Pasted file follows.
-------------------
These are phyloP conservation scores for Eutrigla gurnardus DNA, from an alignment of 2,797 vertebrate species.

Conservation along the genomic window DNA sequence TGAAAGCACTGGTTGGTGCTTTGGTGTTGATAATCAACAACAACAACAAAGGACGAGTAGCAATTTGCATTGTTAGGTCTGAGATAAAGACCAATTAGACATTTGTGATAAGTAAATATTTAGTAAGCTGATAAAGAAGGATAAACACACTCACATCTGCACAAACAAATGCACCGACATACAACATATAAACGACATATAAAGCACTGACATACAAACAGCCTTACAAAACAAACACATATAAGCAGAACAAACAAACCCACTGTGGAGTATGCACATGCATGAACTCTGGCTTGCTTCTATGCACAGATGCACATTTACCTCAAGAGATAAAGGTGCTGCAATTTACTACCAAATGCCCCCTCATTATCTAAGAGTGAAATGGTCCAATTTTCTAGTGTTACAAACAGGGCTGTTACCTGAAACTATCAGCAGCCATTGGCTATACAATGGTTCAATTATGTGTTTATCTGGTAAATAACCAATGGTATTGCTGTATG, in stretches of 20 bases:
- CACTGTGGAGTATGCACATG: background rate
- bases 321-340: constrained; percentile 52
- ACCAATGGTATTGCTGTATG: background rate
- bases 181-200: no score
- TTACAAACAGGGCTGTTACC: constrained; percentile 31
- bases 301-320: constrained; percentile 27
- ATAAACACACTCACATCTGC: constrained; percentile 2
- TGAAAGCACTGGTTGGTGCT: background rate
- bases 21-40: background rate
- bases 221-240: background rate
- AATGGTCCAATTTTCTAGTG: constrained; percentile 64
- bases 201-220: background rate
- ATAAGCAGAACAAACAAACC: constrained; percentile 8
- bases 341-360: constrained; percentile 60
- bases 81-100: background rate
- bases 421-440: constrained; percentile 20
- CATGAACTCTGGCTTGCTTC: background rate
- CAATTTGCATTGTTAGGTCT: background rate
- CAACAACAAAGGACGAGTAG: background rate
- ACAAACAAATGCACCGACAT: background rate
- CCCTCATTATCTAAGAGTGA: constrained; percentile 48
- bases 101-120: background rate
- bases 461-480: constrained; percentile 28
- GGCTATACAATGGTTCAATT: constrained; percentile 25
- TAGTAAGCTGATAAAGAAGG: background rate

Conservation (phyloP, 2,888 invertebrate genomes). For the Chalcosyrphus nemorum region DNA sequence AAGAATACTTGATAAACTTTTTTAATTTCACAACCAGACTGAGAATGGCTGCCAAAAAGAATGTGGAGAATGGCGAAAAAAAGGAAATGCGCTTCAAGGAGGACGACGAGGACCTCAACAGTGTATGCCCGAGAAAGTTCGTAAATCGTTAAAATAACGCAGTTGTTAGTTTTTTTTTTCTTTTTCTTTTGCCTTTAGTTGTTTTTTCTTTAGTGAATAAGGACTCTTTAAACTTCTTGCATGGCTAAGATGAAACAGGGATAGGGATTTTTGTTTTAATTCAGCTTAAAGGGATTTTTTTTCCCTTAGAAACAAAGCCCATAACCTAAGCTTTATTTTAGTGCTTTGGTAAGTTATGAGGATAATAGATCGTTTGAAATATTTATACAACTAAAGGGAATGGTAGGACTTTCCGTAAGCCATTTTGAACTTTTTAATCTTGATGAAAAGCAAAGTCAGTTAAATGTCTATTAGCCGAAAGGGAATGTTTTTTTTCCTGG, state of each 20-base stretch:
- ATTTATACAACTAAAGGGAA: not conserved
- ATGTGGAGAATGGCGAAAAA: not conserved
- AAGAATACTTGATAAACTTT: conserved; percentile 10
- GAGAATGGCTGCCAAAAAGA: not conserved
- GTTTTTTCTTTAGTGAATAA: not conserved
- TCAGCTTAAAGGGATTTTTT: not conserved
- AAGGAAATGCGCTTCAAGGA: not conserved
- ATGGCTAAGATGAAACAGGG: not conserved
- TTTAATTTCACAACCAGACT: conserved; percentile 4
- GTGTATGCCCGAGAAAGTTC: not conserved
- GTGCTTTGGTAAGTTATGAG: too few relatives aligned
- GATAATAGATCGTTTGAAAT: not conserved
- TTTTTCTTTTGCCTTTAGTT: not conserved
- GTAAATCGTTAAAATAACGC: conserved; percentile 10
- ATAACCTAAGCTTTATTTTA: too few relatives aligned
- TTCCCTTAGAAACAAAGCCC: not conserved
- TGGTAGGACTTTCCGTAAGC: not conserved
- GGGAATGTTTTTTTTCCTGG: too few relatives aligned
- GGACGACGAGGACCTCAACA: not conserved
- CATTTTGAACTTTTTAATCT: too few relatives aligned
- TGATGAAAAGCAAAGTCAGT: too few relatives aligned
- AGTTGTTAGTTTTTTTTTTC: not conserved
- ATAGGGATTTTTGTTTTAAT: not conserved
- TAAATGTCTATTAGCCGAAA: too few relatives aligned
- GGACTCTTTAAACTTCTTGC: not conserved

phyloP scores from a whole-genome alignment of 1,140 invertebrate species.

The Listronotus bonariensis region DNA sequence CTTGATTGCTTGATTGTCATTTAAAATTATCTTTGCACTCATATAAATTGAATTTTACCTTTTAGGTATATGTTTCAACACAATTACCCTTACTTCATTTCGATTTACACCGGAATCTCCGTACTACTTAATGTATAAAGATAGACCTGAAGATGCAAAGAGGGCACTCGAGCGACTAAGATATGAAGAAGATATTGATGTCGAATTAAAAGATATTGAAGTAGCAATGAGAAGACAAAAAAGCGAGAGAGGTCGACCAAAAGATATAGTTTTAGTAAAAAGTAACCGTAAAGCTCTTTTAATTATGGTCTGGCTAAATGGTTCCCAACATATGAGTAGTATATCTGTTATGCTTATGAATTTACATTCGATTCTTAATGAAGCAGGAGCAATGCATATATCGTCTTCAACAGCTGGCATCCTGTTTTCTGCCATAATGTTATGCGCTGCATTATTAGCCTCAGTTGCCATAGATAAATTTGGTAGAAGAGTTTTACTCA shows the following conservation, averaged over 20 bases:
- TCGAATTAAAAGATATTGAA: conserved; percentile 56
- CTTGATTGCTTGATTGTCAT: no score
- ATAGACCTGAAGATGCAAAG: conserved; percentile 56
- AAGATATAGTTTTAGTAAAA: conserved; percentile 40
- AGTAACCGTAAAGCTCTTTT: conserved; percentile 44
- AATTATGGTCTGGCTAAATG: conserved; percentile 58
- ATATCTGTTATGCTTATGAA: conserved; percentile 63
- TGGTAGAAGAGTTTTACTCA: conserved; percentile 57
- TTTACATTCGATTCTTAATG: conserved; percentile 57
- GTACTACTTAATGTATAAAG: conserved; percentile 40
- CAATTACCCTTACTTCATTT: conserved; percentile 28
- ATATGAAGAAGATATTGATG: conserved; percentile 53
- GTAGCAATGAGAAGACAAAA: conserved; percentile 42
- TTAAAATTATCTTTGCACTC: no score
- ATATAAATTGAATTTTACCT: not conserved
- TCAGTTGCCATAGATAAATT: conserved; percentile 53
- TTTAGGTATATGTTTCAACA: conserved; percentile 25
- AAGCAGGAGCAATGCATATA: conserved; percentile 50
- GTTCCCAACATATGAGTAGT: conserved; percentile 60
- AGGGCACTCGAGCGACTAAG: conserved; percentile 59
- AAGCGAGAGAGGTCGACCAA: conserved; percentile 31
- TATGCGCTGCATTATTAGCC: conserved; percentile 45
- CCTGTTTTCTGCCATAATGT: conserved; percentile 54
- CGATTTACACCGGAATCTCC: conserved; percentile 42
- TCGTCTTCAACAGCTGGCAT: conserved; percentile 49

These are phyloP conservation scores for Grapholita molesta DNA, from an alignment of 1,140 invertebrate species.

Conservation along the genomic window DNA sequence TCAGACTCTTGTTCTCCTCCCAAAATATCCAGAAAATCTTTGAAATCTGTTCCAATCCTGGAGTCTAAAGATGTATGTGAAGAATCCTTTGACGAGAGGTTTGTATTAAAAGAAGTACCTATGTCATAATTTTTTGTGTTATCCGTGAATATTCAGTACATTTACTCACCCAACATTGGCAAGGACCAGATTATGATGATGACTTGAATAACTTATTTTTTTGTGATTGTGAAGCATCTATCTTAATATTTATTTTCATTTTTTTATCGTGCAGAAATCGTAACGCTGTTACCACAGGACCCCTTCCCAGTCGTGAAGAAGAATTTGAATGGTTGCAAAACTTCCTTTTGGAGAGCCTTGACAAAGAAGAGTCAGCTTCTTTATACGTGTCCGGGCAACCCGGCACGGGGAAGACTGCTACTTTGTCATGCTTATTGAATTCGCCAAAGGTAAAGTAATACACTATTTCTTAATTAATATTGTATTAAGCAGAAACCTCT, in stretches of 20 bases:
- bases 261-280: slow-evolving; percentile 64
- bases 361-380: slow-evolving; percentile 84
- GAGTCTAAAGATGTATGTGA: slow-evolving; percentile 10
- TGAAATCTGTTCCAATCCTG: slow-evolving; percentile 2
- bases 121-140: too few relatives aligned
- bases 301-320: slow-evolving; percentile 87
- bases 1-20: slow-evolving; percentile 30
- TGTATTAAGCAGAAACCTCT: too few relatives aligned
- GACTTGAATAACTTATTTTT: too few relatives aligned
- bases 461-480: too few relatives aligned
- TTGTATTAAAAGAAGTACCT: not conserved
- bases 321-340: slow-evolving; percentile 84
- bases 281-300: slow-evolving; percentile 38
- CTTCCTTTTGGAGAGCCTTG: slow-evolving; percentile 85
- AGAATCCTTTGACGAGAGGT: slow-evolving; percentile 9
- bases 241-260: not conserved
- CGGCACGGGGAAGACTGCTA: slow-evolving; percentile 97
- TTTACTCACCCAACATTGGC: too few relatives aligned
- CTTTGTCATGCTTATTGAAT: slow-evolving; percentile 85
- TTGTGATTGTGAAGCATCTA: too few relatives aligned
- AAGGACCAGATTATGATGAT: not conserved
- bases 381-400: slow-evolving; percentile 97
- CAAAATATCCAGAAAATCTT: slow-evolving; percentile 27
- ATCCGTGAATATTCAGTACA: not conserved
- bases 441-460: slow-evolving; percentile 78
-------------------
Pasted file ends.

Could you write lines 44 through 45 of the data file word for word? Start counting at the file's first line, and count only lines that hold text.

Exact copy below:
- TTCCCTTAGAAACAAAGCCC: not conserved
- TGGTAGGACTTTCCGTAAGC: not conserved